How and when should humans and robots collaborate in order to achieve more than either can achieve individually? This is a central question Julie A. Adams seeks to answer by investigating novel ways for humans to interact with robots, developing intelligent capabilities for robots to reason about their activities, and developing tools that translate information from a form that humans understand into a form that robots understand and vice versa. The teams on which she focuses range in size from one human and one robot, to many humans and swarms of robots for domains, such as first response and homeland security.
Julie is the director of the Oregon State University Human-Machine Teaming Laboratory and Professor of Computer Science and Robotics in the School of Electrical Engineering and Computer Science. She holds bachelor’s degrees in computer science and accounting from Siena College and obtained her M.S.E. and Ph.D. in Computer and Information Sciences in the General Robotics, Automation, Sensing and Perception (GRASP) Laboratory at the University of Pennsylvania.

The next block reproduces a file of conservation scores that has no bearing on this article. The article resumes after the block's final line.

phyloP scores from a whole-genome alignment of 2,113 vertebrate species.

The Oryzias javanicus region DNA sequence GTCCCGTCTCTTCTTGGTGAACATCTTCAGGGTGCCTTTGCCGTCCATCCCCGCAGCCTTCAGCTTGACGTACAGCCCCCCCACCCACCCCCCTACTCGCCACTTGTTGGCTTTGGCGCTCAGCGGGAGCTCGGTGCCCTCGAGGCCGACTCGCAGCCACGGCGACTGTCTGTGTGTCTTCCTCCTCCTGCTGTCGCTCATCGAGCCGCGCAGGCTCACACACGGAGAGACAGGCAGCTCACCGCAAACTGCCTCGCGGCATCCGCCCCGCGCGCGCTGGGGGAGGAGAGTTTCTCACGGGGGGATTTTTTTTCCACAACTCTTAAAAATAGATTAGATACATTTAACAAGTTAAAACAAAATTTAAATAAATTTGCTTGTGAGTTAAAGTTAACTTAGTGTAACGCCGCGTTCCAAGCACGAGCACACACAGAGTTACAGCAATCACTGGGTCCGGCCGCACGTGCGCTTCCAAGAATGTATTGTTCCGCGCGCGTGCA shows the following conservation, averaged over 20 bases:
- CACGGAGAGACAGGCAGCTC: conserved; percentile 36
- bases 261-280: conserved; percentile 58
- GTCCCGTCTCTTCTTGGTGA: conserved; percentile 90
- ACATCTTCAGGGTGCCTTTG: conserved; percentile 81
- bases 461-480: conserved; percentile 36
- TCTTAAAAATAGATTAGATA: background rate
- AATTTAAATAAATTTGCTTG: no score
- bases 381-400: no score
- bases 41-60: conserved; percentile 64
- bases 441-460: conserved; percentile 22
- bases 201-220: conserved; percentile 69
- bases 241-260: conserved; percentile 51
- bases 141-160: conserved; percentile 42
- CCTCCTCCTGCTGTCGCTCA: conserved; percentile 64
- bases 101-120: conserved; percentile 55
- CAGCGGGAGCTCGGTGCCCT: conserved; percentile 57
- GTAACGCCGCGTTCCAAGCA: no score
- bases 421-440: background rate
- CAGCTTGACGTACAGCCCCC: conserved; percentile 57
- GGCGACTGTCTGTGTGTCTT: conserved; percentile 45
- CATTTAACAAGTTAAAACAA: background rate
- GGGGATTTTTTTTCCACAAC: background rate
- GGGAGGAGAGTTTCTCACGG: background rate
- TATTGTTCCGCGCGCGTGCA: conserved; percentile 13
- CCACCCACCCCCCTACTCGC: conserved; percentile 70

Prior to returning to academia, Julie worked in human factors for Honeywell, Inc. and the Eastman Kodak Company. Her prior academic appointments include the University of Rochester, Rochester Institute of Technology and most recently, Vanderbilt University. Her research has appeared in National Geographic, Der Spiegel and was featured on a Scientific American Science podcast.